From this April, people aged over 55 will be able to take their defined contribution pension funds in multiple cash lump sums. The first 25% of your pension will remain tax-free and the rest will be taxed at your marginal rate. No tax will be charged if you withdraw less than the annual personal allowance.

Independent guidance

Retirement savers will be able to access free and impartial guidance from The Pensions Advisory Service and Citizens Advice, under the guise of Pension Wise, from April 2015. Guidance will be available online, via telephone or at face-to-face meetings.

Inherited pensions

The 55% tax charge on inherited pensions will be abolished from April 2015. Instead, individuals will be able to transfer defined contribution pension pots tax-free to a chosen beneficiary when they die. Whether or not the beneficiary will pay tax will depend upon the owner’s time of death:

if they die before 75: the funds will be transferred tax-free and the beneficiary will pay no tax if they die after 75: the beneficiary will pay income tax at their marginal rate.

If you would like to discussion your retirement options with us please contact us on 020 7330 0000.

New ISA to help first time buyers A new

New ISA to help first time buyers

A new type of ISA will provide a financial boost to people saving to buy their first home, the Chancellor has announced during his 2015 Budget statement.

For every £200 deposited into a Help to Buy ISA, the government has pledged to boost it by 25%. This means that first time buyers will receive £50 for every £200 they save towards their house.

There will be a maximum savings limit of £12,000 which would result in account holders receiving a savings bonus of up to £3,000.

Key information:
there is no minimum monthly deposit amount
the maximum monthly deposit amount is £200
account holders will be able to make a £1,000 initial deposit
accounts are limited to 1 per person rather than 1 per household.

Accounts will be available from autumn 2015 and will be open to first time buyers over 16 years-old.

Budget 2015 – Highlights

Budget Highlights

  • Income tax personal allowance to reach £11,000 by 2017
  • ‘Radical’ business rates review before 2016 Budget
  • New Personal Savings Allowance from April 2016
  • Digital tax accounts to replace annual tax returns
  • New Help to Buy: ISA for first time buyers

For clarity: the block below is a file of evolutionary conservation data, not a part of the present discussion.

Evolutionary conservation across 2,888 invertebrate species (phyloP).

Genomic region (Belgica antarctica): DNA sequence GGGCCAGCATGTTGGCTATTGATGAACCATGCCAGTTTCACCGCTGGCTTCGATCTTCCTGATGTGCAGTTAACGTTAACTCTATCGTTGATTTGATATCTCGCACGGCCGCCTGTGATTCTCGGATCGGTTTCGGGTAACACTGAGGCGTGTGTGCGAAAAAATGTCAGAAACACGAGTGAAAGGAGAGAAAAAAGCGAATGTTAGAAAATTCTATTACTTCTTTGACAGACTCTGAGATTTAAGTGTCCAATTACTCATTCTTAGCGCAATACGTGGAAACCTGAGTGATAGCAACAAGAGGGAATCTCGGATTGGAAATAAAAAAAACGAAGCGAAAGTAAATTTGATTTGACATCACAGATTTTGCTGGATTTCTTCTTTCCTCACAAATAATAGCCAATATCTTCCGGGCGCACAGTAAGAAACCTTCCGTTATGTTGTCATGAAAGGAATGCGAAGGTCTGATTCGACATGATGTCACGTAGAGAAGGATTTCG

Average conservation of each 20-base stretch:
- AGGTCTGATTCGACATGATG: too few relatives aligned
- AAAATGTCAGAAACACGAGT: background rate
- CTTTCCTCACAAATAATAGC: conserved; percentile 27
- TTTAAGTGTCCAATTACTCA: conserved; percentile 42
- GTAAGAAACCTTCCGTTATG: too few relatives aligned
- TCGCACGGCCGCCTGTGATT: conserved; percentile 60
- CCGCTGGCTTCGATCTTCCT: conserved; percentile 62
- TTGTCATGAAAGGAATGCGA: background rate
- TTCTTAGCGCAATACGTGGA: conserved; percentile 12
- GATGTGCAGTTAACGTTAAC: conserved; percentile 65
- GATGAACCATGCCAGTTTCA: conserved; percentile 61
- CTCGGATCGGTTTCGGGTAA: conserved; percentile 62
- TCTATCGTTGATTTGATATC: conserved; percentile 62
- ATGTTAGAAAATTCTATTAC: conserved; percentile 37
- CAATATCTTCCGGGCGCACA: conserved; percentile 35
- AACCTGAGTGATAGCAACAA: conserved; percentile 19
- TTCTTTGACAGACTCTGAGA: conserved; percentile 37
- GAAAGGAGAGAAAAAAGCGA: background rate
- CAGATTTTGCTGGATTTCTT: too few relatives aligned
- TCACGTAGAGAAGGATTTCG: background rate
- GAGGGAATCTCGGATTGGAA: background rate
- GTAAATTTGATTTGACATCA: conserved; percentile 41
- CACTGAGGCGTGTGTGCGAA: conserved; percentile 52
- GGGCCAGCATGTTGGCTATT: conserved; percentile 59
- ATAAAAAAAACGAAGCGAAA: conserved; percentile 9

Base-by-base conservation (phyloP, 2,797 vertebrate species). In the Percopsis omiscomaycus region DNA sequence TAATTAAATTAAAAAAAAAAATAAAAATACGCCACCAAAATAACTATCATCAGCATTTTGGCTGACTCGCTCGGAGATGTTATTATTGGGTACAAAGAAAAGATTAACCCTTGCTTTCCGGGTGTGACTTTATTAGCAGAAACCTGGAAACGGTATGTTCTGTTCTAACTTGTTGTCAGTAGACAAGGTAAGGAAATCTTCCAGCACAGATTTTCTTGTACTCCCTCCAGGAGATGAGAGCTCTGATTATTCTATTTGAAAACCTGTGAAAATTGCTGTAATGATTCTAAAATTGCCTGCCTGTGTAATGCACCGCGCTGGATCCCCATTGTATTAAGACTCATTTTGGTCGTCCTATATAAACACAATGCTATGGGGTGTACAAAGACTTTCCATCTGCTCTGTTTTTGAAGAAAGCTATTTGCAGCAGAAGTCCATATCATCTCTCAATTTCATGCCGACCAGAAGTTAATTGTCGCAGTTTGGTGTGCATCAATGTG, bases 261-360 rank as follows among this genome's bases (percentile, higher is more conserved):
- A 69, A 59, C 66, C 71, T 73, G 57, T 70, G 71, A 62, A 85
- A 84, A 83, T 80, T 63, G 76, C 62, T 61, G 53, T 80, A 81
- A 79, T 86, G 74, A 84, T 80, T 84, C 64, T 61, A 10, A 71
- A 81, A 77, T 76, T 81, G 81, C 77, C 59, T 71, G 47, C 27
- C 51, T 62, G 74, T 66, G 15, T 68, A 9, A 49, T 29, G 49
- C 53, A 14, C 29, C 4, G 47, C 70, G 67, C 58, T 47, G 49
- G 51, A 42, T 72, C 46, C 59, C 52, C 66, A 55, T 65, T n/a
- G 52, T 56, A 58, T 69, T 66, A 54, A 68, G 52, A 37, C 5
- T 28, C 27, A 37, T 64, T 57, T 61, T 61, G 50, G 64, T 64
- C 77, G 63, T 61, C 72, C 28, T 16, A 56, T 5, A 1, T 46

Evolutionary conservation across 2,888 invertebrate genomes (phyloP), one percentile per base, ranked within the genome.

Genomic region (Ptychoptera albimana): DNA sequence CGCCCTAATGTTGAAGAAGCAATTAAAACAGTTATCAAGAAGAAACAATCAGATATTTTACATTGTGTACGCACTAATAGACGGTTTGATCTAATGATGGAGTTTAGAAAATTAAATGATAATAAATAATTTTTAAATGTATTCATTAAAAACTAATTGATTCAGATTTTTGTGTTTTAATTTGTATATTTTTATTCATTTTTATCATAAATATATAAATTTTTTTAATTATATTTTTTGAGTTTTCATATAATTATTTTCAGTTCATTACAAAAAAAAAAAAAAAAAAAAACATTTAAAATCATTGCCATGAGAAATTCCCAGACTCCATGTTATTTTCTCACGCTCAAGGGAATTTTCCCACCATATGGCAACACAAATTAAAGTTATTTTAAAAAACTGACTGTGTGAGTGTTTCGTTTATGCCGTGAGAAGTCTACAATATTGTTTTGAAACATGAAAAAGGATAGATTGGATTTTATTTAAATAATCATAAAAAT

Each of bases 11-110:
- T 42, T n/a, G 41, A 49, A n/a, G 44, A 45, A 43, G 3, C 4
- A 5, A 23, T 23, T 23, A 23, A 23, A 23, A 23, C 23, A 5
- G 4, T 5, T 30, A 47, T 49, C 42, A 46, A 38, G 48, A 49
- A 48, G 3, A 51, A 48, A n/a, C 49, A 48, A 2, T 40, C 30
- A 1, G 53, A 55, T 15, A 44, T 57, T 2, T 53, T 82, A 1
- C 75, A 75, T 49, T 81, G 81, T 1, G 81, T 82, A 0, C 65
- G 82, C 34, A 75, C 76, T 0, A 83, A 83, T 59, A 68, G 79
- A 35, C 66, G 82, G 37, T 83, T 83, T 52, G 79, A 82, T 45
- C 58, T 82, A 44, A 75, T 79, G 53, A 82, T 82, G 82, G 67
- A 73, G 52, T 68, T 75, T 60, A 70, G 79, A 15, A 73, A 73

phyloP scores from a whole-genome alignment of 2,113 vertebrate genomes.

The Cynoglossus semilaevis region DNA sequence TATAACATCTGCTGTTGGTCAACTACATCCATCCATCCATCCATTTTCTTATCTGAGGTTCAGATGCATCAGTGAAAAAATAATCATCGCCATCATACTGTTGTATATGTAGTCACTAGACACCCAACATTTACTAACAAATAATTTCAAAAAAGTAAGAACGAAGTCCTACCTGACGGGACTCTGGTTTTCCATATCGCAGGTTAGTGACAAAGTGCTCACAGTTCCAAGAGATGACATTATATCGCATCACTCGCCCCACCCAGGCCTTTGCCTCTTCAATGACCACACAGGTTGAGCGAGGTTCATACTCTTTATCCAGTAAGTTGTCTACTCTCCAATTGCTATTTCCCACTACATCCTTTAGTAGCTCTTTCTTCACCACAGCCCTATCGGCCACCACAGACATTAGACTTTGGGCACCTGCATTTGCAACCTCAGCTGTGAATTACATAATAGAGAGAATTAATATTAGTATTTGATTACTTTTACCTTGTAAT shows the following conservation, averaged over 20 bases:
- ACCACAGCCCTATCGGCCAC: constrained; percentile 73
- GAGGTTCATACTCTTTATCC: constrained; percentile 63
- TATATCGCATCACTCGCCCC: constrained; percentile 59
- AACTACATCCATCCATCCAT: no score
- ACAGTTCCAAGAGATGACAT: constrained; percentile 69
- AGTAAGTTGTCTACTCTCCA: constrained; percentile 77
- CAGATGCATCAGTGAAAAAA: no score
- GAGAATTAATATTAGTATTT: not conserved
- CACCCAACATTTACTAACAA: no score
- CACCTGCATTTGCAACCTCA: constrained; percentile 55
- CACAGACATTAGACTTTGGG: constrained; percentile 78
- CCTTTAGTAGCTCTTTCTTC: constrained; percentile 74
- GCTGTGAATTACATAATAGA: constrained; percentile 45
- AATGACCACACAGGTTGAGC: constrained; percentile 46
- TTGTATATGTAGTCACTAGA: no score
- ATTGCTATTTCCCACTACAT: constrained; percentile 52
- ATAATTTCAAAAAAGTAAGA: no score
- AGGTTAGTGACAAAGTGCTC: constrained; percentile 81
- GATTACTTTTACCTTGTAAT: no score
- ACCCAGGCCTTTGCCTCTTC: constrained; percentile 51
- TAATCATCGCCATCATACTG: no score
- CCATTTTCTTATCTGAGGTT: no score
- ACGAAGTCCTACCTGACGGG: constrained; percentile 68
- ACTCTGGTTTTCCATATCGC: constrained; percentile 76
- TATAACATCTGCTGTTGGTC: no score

• Increased flexibility for cash ISAs from Autumn 2015
  • Rules on annuities to be relaxed from April 2016
  • Pension lifetime allowance to fall to £1m from April 2016

If you wish to download our full 2015 Budget Report please visit our website

Social investment tax relief The social

Social investment tax relief

The social investment tax relief (SITR) offers investors upfront tax breaks and capital gains tax exemptions, similar to those given for buying shares in Enterprise Investment Schemes (EIS). Potentially you could reclaim one or more of the following, subject to various conditions:

Income tax relief: This is available at 30% of the amount you invest. There is no minimum investment limit but the maximum annual limit is £1 million.
Capital gains hold-over relief: You can defer payment of tax on a capital gain if the gain is reinvested in shares or debt investments that would also qualify for SITR income tax relief.

Capital gains disposal relief: If you’ve had income tax relief on the cost of your investment, and you dispose of your investment after you’ve held it for at least three years, any gain you make on your investment is free from capital gains tax.

SITR will be in place for investments made, or capital gains arising, in the period from 6 April 2014 to 5 April 2019.

It is available for investments by individuals (but not companies or partnerships) in ‘Social Enterprises’. In essence, the company or organisation in which the investment is made must provide services for the ‘benefit of society’, such as housing, community transport, youth organisations, sporting facilities or healthcare, so typically they will be charities or community benefit companies.